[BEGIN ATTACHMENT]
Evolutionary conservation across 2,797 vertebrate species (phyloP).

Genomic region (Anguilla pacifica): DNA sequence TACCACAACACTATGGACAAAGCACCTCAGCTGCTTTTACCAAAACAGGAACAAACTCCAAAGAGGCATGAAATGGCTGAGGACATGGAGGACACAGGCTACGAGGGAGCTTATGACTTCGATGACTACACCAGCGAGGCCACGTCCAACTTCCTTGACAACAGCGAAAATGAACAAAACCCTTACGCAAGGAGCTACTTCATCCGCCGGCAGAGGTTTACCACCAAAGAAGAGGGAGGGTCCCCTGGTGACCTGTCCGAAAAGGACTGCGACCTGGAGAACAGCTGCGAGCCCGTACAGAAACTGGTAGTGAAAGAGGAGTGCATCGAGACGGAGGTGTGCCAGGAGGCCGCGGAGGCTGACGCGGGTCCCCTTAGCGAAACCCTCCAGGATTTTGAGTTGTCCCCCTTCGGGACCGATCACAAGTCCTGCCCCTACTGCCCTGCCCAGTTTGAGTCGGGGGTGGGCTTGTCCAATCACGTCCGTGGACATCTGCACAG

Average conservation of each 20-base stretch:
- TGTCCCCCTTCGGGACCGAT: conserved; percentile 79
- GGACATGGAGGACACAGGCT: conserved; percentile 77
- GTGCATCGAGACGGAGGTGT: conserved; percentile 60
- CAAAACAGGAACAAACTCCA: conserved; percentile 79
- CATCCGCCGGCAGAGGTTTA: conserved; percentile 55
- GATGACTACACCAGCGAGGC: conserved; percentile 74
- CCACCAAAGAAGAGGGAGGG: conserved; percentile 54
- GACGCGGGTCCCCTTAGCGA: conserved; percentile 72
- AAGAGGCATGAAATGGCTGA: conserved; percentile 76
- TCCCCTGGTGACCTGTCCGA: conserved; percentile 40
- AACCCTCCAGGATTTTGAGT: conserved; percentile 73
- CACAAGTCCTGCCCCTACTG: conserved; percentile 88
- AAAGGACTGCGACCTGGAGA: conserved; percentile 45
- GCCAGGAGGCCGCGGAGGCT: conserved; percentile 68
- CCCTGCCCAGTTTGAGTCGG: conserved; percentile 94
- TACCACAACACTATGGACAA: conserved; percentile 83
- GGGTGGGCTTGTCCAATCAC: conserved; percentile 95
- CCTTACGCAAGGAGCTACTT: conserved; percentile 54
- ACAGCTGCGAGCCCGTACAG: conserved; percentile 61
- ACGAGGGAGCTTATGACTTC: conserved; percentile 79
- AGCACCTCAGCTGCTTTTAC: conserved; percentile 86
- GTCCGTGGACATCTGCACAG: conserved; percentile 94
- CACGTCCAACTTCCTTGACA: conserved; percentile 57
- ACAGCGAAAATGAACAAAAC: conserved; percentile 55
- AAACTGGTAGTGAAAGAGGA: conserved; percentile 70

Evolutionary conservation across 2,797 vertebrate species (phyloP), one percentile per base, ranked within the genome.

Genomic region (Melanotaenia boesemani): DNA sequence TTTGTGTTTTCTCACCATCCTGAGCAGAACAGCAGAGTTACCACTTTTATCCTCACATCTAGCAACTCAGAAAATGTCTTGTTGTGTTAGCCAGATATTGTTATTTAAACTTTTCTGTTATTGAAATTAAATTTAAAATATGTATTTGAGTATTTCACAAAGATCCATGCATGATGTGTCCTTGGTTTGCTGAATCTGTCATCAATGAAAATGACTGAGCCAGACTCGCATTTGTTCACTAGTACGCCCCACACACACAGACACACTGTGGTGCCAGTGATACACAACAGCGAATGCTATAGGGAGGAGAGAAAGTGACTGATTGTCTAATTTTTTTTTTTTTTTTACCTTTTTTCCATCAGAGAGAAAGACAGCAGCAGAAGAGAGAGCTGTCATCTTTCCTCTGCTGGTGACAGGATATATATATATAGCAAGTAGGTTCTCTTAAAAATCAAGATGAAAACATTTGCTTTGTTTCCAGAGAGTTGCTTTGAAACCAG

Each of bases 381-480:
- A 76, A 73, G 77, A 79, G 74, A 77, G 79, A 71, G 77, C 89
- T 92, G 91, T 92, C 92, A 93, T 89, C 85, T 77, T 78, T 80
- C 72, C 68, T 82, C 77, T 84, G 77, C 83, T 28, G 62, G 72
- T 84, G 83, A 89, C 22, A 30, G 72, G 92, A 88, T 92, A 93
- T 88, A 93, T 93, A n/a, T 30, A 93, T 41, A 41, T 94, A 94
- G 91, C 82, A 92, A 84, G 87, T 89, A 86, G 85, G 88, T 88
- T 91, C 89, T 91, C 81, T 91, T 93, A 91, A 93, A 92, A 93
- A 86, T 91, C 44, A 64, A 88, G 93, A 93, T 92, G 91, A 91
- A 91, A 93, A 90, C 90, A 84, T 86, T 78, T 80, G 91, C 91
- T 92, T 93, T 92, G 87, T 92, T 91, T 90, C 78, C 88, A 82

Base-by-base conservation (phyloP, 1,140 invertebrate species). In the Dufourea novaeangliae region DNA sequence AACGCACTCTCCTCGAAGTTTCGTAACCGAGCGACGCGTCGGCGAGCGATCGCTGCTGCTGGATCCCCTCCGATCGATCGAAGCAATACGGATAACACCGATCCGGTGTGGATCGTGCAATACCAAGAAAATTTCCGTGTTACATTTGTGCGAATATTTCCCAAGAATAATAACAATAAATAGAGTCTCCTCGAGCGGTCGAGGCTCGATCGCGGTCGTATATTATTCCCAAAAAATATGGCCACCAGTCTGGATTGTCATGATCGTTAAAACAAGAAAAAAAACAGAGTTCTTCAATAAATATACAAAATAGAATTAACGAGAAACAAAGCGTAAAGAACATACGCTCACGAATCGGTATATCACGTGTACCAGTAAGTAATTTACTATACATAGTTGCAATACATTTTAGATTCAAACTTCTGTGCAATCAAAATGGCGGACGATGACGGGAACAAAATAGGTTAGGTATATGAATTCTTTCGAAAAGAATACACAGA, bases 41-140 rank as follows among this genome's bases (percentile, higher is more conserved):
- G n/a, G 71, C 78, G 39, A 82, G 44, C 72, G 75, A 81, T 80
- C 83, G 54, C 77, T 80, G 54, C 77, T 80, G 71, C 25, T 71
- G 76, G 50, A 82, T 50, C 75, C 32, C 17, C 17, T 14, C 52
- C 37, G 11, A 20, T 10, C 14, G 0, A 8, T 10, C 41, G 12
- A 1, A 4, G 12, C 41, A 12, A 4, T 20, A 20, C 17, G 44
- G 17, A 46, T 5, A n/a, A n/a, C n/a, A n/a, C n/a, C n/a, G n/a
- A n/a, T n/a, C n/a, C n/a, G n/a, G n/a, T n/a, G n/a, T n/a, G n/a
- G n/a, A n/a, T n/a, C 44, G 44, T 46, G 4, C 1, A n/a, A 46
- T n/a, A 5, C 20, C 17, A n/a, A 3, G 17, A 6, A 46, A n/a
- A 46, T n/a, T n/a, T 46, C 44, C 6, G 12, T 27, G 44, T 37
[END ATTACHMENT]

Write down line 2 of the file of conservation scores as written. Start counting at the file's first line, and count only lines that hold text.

Genomic region (Anguilla pacifica): DNA sequence TACCACAACACTATGGACAAAGCACCTCAGCTGCTTTTACCAAAACAGGAACAAACTCCAAAGAGGCATGAAATGGCTGAGGACATGGAGGACACAGGCTACGAGGGAGCTTATGACTTCGATGACTACACCAGCGAGGCCACGTCCAACTTCCTTGACAACAGCGAAAATGAACAAAACCCTTACGCAAGGAGCTACTTCATCCGCCGGCAGAGGTTTACCACCAAAGAAGAGGGAGGGTCCCCTGGTGACCTGTCCGAAAAGGACTGCGACCTGGAGAACAGCTGCGAGCCCGTACAGAAACTGGTAGTGAAAGAGGAGTGCATCGAGACGGAGGTGTGCCAGGAGGCCGCGGAGGCTGACGCGGGTCCCCTTAGCGAAACCCTCCAGGATTTTGAGTTGTCCCCCTTCGGGACCGATCACAAGTCCTGCCCCTACTGCCCTGCCCAGTTTGAGTCGGGGGTGGGCTTGTCCAATCACGTCCGTGGACATCTGCACAG